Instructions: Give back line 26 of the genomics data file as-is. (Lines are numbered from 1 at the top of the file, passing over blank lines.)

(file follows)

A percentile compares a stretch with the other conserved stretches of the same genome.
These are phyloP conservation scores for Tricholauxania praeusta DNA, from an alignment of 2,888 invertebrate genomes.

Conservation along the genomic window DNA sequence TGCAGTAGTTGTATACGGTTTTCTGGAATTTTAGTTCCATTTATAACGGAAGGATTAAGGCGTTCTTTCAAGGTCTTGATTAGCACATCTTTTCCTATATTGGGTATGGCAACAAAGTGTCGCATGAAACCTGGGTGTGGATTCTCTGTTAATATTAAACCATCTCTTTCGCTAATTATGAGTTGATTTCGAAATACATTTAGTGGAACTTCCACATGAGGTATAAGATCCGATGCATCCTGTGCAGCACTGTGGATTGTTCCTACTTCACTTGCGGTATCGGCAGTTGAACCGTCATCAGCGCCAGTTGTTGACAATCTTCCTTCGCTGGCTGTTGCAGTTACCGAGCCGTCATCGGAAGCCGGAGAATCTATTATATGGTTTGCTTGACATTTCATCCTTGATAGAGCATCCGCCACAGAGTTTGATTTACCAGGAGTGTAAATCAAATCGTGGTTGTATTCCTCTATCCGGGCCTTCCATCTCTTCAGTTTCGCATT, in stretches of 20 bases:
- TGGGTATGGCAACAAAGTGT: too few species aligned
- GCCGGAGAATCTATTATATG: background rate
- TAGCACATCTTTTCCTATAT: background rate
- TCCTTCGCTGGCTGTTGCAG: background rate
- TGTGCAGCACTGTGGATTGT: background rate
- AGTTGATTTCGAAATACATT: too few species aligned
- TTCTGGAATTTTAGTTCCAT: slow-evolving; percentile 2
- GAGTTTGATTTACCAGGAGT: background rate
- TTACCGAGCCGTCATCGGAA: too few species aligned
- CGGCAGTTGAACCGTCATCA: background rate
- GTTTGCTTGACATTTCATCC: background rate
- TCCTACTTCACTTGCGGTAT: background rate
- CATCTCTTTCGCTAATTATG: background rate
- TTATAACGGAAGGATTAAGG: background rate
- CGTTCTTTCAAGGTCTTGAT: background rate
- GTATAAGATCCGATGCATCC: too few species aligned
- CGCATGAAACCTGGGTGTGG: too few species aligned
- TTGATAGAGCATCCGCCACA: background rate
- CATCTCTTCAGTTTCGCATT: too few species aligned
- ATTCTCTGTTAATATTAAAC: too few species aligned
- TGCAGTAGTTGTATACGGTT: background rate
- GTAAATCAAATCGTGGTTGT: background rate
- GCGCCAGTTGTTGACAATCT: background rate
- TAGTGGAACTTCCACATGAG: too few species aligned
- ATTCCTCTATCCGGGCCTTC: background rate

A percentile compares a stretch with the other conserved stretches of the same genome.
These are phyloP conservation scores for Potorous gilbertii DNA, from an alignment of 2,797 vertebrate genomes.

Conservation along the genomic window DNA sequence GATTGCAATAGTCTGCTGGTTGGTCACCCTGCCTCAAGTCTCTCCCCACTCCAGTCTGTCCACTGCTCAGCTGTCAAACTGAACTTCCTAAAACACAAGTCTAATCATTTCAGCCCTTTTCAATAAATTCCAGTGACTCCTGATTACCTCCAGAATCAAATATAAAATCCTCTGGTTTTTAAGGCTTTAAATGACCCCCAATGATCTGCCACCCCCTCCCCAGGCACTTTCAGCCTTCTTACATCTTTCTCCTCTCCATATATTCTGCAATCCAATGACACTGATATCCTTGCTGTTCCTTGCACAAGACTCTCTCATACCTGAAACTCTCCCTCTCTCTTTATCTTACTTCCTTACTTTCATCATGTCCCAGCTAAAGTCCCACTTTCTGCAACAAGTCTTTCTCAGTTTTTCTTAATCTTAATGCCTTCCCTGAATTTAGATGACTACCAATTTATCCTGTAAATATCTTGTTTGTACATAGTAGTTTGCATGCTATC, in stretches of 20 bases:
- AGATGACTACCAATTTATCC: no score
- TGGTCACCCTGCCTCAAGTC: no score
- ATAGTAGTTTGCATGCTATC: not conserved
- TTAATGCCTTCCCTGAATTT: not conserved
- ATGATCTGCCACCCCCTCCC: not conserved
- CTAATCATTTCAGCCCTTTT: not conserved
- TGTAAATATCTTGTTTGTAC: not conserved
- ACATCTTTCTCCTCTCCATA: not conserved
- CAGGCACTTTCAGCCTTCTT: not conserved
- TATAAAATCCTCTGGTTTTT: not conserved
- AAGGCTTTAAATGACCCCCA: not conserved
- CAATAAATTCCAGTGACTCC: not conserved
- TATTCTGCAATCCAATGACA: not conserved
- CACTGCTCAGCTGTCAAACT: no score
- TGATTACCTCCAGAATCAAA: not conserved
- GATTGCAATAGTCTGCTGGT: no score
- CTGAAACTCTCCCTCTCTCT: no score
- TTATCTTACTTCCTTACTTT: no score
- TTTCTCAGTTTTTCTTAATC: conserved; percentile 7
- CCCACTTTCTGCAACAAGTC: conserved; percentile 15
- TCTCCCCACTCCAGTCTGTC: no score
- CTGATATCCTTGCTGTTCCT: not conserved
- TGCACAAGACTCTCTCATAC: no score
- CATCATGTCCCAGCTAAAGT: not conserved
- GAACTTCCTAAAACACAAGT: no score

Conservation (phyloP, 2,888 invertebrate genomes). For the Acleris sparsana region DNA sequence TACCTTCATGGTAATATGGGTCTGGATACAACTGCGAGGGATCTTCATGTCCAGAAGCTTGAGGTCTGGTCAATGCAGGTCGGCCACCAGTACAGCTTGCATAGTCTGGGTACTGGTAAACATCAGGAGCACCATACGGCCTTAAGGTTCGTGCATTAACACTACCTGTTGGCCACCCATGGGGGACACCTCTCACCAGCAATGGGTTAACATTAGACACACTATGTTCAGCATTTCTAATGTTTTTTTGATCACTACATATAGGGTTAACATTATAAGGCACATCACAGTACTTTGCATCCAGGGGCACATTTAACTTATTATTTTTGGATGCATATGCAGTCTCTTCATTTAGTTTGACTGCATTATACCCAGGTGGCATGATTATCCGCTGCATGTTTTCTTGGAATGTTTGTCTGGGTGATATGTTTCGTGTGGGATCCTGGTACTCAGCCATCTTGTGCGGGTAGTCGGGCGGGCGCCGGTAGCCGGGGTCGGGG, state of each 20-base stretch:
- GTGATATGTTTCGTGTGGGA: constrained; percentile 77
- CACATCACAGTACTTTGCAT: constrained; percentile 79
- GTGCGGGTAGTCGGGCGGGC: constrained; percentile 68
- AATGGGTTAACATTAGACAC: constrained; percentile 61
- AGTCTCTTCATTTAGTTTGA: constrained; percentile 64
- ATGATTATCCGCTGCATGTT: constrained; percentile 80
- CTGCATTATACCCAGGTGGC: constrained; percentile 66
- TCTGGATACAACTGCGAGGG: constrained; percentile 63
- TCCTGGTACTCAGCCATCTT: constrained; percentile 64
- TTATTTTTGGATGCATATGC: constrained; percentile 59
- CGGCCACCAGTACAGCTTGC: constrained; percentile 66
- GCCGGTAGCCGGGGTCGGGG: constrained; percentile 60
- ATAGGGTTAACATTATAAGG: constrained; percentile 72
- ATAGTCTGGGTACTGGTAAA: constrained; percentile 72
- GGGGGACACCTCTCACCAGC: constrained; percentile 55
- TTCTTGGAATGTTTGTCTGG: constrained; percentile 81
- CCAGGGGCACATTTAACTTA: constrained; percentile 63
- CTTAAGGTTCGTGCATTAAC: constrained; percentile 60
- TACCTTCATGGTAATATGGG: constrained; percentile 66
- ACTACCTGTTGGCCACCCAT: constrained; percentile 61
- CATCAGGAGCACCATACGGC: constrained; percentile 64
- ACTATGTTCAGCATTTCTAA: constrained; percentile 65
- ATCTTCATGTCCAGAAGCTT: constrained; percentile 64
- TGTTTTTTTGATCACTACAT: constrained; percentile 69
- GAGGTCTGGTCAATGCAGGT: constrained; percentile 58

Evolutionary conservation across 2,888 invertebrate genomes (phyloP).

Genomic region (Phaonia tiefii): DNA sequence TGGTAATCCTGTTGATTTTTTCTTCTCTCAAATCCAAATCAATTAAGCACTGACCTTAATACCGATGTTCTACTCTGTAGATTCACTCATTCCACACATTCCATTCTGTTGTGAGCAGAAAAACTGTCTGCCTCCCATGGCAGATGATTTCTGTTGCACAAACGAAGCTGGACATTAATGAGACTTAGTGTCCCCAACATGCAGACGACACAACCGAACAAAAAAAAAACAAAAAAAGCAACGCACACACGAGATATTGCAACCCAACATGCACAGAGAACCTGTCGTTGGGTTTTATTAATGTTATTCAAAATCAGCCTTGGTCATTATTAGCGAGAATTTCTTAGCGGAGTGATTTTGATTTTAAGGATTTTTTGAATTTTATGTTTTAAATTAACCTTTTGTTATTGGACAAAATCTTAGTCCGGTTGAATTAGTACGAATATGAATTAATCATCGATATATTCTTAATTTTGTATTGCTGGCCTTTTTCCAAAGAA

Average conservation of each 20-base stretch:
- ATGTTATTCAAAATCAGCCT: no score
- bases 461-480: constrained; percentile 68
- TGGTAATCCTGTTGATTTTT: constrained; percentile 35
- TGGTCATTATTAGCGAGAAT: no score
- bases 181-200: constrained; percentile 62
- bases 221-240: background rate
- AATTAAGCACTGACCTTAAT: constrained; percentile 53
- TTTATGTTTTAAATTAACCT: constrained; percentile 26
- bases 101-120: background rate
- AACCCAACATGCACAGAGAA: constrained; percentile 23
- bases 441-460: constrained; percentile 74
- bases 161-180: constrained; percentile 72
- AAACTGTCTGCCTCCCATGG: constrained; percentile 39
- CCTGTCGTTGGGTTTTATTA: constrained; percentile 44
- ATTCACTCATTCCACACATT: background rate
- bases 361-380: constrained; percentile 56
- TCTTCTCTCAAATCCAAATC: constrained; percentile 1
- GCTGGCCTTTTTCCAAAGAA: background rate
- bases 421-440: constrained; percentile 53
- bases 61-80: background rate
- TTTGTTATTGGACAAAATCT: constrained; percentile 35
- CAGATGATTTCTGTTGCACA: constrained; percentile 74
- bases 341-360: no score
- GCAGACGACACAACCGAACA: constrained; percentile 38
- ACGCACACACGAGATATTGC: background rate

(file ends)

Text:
- GCGCCAGTTGTTGACAATCT: background rate